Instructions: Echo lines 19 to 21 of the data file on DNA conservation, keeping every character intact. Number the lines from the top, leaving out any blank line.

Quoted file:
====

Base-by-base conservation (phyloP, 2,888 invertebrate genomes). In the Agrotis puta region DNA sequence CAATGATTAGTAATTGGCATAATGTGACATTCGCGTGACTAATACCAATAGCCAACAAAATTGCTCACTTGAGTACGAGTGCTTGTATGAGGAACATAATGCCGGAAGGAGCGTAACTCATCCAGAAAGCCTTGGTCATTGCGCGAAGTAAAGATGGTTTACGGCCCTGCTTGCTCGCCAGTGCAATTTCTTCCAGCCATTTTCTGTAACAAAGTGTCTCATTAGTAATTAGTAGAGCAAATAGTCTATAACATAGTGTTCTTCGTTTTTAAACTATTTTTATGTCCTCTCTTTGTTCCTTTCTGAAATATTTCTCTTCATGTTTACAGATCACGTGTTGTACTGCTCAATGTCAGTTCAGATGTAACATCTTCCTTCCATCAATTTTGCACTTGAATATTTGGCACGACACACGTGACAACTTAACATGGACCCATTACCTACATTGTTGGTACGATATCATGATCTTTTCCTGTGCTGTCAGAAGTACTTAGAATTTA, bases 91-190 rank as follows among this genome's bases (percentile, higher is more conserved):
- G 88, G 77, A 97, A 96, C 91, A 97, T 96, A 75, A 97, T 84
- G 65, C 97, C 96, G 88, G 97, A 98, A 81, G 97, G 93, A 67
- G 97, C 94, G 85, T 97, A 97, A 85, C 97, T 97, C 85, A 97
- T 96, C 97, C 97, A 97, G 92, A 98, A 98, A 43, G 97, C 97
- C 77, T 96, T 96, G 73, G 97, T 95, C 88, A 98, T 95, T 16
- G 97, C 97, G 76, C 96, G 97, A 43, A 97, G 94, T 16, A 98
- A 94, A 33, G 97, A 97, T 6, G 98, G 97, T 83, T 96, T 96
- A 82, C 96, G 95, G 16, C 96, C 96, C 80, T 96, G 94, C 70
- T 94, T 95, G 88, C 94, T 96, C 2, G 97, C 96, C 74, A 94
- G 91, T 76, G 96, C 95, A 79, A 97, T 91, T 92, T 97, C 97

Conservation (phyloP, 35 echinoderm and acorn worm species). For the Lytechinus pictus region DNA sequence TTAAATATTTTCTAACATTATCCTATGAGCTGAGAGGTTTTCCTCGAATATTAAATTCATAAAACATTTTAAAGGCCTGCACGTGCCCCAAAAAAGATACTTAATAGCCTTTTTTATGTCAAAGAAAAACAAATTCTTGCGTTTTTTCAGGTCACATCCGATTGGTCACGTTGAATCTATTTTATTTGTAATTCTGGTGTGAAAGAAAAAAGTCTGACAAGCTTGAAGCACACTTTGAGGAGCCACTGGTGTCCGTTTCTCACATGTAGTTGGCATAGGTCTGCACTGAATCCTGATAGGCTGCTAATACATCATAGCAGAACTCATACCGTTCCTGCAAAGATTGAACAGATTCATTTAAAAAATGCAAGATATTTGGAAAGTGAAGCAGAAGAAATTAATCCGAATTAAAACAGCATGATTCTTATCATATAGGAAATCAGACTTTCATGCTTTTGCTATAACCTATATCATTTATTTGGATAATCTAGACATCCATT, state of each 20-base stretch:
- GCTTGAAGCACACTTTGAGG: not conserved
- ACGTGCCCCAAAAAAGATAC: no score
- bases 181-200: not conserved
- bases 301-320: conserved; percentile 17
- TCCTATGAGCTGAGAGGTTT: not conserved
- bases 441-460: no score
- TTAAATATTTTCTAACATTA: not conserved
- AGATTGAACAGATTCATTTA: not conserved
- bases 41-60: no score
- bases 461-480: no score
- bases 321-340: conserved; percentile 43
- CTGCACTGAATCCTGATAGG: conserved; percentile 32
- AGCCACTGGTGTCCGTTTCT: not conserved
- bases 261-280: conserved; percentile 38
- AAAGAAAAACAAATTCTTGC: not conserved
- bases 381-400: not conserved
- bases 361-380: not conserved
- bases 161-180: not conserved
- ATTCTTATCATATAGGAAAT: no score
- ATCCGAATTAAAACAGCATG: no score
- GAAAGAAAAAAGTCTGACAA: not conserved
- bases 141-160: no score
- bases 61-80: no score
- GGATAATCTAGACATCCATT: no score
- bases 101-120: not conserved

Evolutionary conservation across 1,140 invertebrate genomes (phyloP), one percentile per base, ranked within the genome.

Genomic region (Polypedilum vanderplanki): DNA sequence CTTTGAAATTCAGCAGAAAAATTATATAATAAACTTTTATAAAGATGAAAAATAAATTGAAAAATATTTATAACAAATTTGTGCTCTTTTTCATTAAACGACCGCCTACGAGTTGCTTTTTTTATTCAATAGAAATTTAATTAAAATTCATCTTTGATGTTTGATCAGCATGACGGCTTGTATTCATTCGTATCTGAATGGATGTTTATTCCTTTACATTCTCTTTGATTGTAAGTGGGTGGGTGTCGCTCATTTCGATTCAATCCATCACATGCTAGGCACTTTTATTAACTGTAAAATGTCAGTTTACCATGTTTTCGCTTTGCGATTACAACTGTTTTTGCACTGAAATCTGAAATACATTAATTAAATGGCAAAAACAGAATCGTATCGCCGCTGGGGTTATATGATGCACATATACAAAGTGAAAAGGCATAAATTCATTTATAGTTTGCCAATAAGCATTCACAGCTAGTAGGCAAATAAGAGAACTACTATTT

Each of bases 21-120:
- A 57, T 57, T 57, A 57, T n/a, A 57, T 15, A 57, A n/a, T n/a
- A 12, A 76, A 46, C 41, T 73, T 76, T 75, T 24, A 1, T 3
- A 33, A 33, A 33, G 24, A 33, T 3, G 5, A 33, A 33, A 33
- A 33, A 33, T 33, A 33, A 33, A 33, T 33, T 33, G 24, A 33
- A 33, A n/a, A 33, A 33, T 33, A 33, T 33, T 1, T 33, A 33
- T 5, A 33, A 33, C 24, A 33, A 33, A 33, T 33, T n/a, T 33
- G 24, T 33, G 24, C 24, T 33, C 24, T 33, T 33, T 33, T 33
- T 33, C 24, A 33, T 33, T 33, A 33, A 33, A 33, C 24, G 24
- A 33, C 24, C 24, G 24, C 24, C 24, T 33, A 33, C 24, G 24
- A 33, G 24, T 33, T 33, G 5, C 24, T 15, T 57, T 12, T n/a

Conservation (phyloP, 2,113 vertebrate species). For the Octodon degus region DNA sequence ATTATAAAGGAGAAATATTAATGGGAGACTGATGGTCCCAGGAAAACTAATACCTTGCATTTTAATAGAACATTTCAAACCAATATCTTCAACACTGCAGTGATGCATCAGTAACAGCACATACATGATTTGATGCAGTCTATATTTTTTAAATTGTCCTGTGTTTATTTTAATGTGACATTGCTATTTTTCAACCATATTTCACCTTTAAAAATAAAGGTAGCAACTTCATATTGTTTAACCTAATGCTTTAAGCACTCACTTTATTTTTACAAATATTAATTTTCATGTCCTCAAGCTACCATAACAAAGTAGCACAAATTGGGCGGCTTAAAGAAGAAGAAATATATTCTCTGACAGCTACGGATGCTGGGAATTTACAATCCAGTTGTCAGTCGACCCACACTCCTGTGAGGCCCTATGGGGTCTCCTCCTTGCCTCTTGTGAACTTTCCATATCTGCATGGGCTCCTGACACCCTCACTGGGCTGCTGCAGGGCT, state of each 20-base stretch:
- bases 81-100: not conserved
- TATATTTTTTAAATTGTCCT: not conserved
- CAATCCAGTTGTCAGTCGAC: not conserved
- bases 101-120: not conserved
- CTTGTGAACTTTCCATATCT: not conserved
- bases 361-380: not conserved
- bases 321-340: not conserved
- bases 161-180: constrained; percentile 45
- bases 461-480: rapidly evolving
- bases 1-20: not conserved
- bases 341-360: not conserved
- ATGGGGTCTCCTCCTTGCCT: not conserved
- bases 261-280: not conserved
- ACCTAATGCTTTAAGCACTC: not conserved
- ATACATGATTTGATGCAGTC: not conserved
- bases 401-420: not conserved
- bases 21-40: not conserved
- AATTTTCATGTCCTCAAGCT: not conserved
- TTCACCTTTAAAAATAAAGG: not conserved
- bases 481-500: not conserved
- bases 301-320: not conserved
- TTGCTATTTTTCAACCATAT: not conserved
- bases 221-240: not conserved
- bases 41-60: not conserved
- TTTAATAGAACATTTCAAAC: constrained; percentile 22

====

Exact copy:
- TTAAATATTTTCTAACATTA: not conserved
- AGATTGAACAGATTCATTTA: not conserved
- bases 41-60: no score